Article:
The COVID-19 Pandemic has delayed the implementation of Phase II of the ECOWAS Regional Electricity Market by two years, Professor Honoré Bogler, Chairman, ECOWAS Regional Electricity Regulatory Authority (ERERA), has said.
He said as a result, the Authority was working hand-in-hand with the West African Power Pool (WAPP) Secretariat, a cooperation of the national electricity companies in Western Africa, to try to launch the second phase of the project by the end of 2022 or at the beginning of 2023.
“Because what COVID-19 brought to us is a delay of about two years and we are trying to catch up by fast tracking things to get it done within the space of one year or one and half years,” Prof Bogler stated.
He explained that the implementation of Phase II of the project would also depend on other conditions that were under COVID-19 consequences.
Prof Bogler said this in an interview with the Ghana News Agency (GNA) on the sidelines of ERERA’s workshop on Fundamentals of Regulation and Introduction to the ECOWAS Regional Electricity Market for its Network of Communication Experts at Akosombo in the Eastern Region.
Of the 13 participants drawn from the Electricity Regulatory Authorities of ECOWAS Member States, Ghana and the Ivory Coast had two participants each. Burkina Faso, Togo, Benin, Nigeria, Niger, Senegal, The Gambia, Liberia and Sierra Leone had one each.
However, Guinea and Mali were excluded due to their suspension over military takeovers.
Guinea Bissau on the other is not attending because it is yet to establish an electricity regulatory body.
While Cape Verde, an island nation, is not participating because it is not part of the main mainland of West Africa.
The four-day workshop is part of the ongoing Technical Assistance of the European Union (EU) to ERERA relating to the EU-funded programme on Improving the Governance of the Energy Sector in the ECOWAS region (AGOSE-AO).
Prof Bogler noted that ERERA was developing the electricity market in West Africa, stating that electricity matters were sensitive because every country wanted to play its own solution and that the way the industry was laid, there could not be a one-size-fits-all solution.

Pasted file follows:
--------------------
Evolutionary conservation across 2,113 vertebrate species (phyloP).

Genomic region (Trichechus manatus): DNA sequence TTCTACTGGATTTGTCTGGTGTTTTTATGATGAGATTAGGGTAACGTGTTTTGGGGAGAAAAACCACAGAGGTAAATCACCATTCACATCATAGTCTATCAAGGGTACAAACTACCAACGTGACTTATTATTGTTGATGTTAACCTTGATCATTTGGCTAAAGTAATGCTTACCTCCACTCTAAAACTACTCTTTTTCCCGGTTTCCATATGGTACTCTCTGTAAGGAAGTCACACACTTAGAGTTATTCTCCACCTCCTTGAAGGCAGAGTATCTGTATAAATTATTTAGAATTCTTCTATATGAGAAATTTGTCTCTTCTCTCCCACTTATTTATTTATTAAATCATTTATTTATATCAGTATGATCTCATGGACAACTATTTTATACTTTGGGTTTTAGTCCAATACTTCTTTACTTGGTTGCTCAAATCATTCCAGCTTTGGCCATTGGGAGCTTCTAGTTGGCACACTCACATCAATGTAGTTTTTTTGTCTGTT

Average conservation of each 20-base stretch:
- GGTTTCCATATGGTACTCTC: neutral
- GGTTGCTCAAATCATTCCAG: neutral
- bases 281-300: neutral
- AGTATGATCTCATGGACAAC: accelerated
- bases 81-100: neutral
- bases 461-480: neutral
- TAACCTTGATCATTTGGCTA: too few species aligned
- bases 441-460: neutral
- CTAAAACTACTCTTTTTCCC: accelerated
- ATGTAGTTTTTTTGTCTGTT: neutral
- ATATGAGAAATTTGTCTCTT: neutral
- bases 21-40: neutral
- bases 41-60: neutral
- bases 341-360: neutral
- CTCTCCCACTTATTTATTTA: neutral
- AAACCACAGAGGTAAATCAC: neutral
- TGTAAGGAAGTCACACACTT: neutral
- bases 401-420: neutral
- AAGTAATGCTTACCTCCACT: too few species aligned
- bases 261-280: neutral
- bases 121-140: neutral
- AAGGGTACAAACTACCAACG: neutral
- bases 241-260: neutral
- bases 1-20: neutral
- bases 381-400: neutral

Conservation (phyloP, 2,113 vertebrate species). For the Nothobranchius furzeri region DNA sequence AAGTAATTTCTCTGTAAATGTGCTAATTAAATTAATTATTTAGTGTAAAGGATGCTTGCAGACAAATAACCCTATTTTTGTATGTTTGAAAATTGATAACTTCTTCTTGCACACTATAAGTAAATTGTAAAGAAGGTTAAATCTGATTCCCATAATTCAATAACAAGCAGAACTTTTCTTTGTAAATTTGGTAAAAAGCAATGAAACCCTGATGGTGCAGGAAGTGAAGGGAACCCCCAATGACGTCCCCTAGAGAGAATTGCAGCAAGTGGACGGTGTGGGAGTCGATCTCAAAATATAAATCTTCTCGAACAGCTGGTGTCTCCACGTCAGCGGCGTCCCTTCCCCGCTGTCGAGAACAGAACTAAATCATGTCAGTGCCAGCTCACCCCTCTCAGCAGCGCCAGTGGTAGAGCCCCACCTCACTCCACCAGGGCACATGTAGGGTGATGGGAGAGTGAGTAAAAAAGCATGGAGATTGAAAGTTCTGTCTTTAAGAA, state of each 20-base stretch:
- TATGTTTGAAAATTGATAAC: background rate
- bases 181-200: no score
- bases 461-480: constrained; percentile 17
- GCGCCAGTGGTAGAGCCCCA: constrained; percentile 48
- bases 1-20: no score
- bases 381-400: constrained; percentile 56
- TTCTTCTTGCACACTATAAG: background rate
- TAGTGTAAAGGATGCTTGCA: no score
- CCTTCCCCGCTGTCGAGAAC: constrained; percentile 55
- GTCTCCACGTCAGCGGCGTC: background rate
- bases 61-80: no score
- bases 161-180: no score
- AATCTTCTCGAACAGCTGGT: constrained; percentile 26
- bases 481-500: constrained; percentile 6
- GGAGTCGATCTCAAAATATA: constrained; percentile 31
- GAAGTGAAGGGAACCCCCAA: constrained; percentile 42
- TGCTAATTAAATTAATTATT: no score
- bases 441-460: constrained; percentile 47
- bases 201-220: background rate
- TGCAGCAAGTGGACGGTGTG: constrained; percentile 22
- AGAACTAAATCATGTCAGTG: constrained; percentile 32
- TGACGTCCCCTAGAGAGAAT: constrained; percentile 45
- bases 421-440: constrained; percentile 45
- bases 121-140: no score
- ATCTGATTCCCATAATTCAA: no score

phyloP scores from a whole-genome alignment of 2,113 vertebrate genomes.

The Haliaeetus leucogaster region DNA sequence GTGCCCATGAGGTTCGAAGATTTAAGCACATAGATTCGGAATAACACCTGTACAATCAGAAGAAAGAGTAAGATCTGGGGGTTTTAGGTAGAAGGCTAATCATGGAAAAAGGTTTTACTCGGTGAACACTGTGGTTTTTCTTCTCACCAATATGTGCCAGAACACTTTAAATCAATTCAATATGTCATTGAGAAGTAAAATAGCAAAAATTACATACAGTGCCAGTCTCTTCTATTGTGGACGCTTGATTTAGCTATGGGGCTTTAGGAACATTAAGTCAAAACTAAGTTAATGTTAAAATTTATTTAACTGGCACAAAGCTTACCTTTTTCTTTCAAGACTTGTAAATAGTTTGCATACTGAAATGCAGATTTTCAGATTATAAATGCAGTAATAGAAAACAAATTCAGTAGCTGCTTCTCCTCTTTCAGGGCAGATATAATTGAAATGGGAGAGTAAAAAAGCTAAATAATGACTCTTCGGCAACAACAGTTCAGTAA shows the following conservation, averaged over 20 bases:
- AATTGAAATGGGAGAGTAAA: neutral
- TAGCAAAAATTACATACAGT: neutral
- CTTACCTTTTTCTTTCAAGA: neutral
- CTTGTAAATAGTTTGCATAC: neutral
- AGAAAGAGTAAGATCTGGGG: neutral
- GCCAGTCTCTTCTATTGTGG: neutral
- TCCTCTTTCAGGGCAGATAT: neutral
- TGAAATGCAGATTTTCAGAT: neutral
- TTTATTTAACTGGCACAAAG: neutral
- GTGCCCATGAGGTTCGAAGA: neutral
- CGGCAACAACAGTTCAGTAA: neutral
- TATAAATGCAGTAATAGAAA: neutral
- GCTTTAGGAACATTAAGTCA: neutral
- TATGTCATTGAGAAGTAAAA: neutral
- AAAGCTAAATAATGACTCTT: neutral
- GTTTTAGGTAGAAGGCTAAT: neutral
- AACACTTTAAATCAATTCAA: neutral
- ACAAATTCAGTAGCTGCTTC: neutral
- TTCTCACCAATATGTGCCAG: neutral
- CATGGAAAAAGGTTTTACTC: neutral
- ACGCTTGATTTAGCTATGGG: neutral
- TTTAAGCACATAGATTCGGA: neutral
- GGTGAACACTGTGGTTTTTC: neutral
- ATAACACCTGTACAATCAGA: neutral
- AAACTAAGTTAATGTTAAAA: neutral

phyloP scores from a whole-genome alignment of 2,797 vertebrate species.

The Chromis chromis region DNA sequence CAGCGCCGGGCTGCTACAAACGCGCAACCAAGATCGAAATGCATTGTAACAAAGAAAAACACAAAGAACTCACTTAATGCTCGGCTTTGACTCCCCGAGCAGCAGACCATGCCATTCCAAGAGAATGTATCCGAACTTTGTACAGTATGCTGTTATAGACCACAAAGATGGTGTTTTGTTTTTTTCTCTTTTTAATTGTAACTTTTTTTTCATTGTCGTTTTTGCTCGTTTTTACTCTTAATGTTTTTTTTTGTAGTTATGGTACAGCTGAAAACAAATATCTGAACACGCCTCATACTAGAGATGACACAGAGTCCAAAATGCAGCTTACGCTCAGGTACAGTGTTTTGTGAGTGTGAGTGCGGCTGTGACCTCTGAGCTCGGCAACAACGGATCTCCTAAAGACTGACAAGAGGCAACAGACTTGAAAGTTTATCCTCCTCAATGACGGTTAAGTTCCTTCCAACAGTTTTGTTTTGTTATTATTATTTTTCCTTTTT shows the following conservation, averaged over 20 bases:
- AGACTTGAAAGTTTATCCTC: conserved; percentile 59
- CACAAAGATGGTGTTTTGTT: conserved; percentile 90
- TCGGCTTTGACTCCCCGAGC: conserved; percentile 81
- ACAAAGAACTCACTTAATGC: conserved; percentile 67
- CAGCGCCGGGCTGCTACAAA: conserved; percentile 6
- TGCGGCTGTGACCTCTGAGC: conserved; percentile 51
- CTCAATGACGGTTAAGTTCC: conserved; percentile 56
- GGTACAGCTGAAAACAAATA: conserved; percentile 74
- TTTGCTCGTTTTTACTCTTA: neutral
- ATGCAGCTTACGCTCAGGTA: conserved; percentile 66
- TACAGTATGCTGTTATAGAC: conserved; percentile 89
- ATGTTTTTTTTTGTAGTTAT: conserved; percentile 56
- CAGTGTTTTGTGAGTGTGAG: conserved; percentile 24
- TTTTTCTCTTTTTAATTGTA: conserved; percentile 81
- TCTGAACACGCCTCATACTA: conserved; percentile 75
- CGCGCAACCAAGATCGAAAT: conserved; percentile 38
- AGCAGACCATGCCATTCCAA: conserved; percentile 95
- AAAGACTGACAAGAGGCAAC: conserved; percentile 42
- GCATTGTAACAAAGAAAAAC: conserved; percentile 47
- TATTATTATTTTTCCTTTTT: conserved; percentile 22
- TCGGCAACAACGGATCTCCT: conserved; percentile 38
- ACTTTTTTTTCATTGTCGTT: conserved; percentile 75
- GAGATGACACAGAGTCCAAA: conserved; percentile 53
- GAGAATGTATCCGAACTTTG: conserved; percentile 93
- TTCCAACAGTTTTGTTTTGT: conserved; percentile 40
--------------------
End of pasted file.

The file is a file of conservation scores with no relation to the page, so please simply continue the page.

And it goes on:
He noted that the Phase I of the project was to try to harmonise things all around the different countries.
“Harmonisation tries to get the rules to be changed where they have to be changed, so that we are all have the same understanding in the same way of handling things,” he said
“This is the first phase to get everybody on board in a minimum of procedures and rules.”
The first phase of the regional power market was launched in June 2018 in Cotonou, Benin, as a transitional phase meant to last for a maximum of two years before the introduction of the second phase to be characterized by a day-ahead, competitive market, which will help to promote efficiency.
The second phase is considered by the stakeholders as the real operationalization of the regional market.
Prof Bogler said the second phase was where the competitive market would emerge, saying “competitive means that we are no longer using state rules, we are using market rules, it is a market minded operation”.
He said under Phase II, they would have export market and a day-ahead market.
“So, those who want to sell will just send to the system and market operator their offers. Those who want to buy they will send their demand and then the one who will win is the one who sells for a less price. That is how we wanted to do it, doing so will enable the public to benefit from electricity at a less price, and this is the objective we have.”
He said the Authority had intended to tour all the 15 ECOWAS Member States in 2020 but it could not do so because of the COVID-19 Pandemic.
He said they would be embarking on a sensitisation mission to ECOWAS Member States to reach out to all the operators and stakeholders.